As part of Treasure Thursday, some students brought in toys, games, and stuffed animals for a Toys for Tots drive. Also, students in Mary Lynn Doff’s French IV classes organized a friendly competition for which class could complete more random acts of kindness before Valentine’s Day. Next week, we will wrap up Civility Week and post photos from Friendly Friday and the pep rally.
On Wednesday, students had the opportunity to write a motivating quote or kind comment about another student on a post-it note. The sticky notes were then posted on the wall to be a visual reminder of civility week. Wingspan will continue to post about each day of Civility Week as students partake in different activities.
Words: Miranda Mason
Photos: Martha Hutzell
Congratulations to Holly Pasciullo, who was announced as this years Teacher of the Year after seniors at Centennial voted over the past couple days. During third period, administrators, staff, and students surprised her with cake, balloons, and flowers showing their appreciation. Pasciullo was overcome with emotion, “I am so overwhelmed at this moment. As an English teacher, I’m out of words at this moment.”
“When you first walk into her classroom you can see how passionate she is, and she infuses that passion in to her students,” said senior Jessica Qiu.
On Tuesday, Centennial students had the opportunity to “catch people being kind” during their lunch shifts. Students wrote down students’ names who they saw doing a kind act, and those students will be “caught” on Friday when given tokens. Wingspan will continue to post about each day of Civility Week as students partake in different activities.
Yesterday, students at Centennial kicked off Civility Week by participating in Message Monday. Students passed around a paper with their name on it, as others wrote a nice comment or compliment about them. Many teachers had their classes participate, including Robin Fleegal, Stan Eisenstein, Rebecca Clark, and Ann Mulhollen. Wingspan will continue to post about each day of Civility Week as students partake in different activities.
Words: Miranda Mason
On Friday, Jan, 24, the Centennial High School Principal, Claire Hafets, met with members of the Howard County Department of Instructional Technology to discuss Centennial’s involvement with the Bring Your Own Device (BYOD) program.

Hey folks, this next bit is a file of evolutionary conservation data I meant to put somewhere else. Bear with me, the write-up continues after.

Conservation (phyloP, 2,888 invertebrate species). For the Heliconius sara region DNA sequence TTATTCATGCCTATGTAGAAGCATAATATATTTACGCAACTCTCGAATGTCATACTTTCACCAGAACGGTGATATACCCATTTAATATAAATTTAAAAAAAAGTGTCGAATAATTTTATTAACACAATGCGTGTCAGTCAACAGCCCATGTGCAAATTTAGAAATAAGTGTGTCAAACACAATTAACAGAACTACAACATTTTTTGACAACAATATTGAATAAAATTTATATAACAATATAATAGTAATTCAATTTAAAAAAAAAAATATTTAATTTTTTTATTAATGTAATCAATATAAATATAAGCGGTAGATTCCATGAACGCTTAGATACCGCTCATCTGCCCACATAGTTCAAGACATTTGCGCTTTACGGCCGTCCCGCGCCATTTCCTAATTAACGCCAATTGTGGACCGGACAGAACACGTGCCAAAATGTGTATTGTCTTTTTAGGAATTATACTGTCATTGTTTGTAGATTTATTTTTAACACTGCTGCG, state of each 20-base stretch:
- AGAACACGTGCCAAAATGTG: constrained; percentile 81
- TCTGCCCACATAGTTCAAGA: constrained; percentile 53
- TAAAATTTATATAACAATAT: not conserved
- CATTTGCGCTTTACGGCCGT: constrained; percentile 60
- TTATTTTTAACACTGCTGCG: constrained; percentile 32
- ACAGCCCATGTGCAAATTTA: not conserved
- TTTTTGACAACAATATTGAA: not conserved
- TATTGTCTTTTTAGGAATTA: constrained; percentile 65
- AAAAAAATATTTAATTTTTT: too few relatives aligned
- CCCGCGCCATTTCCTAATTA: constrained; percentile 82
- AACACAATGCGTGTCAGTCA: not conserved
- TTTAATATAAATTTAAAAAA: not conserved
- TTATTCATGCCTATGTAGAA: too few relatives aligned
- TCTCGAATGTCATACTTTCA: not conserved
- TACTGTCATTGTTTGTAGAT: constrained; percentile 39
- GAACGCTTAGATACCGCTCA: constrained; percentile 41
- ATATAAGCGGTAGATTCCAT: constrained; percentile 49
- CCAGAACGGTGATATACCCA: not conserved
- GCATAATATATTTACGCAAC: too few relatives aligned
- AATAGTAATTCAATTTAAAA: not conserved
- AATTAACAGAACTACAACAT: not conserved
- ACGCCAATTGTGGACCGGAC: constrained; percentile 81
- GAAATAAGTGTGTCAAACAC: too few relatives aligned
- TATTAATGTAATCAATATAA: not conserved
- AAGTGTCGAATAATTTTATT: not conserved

Three Howard County high schools, Long Reach, River Hill and Mount Hebron, are currently piloting BYOD in phase one of the program’s testing. Hafets met with the Department of Instructional Technology in order to get Centennial involved in phase two of the program’s trial run.
Centennial must submit a proposal to the county in order to be considered, and that proposal should be sent out in February, according to Hafets. Hafets also confirmed that by Monday, Jan. 27, at least 13 teachers at Centennial expressed interest in being involved in BYOD.
According to Hafets, access to devices hasn’t been a problem in the schools currently piloting the program, and any concerns the Centennial community has about involvement in BYOD will be considered.
“We will include the community in our plan,” said Hafets. “We will make sure everyone has a voice.”
Words: Amy Myers and Emma Harring
Around 11:15 on Saturday, Jan. 25, a shooting took place inside of the Columbia Mall, leaving two victims and the shooter dead. Victims Tyler Johnson (age 25) and Brianna Benlolo (age 21) were both employed at the Zumiez store where the incident took place.
Wingspan has confirmed with Howard County Public Schools that Tyler Johnson was a Centennial High School student.
Mitch Koehler, a Centennial alumnus from 2007, lived down the street from Johnson, who would drive Koehler to school. “After we graduated we would hang out in front of our houses just chatting and skating,” Koehler said.
Koehler, as well as several other Centennial graduates, posted their condolences on Johnson’s Facebook profile and expressed their shock and sorrow.
“In all honesty,” Koehler began, “as soon as I heard about the shooting I was pretty mad because this stuff keeps happening and as a gun owner and hunter these things [affect us] because the state has been changing laws about guns. But as soon as I heard it was Tyler my outlook completely changed. I wondered how? Why? What happened? How is his family doing? Things like that. I was pretty upset. Tyler was a good kid. He went through his troubles like we all do but last I talked to him he was doing much better and seemed really happy about it. He had a lot of friends and was always good to talk to or get a laugh out of. He’ll be missed by many.”
As part of the Centennial community, the Wingspan team sends its deepest condolences to Johnson, his family, and others involved.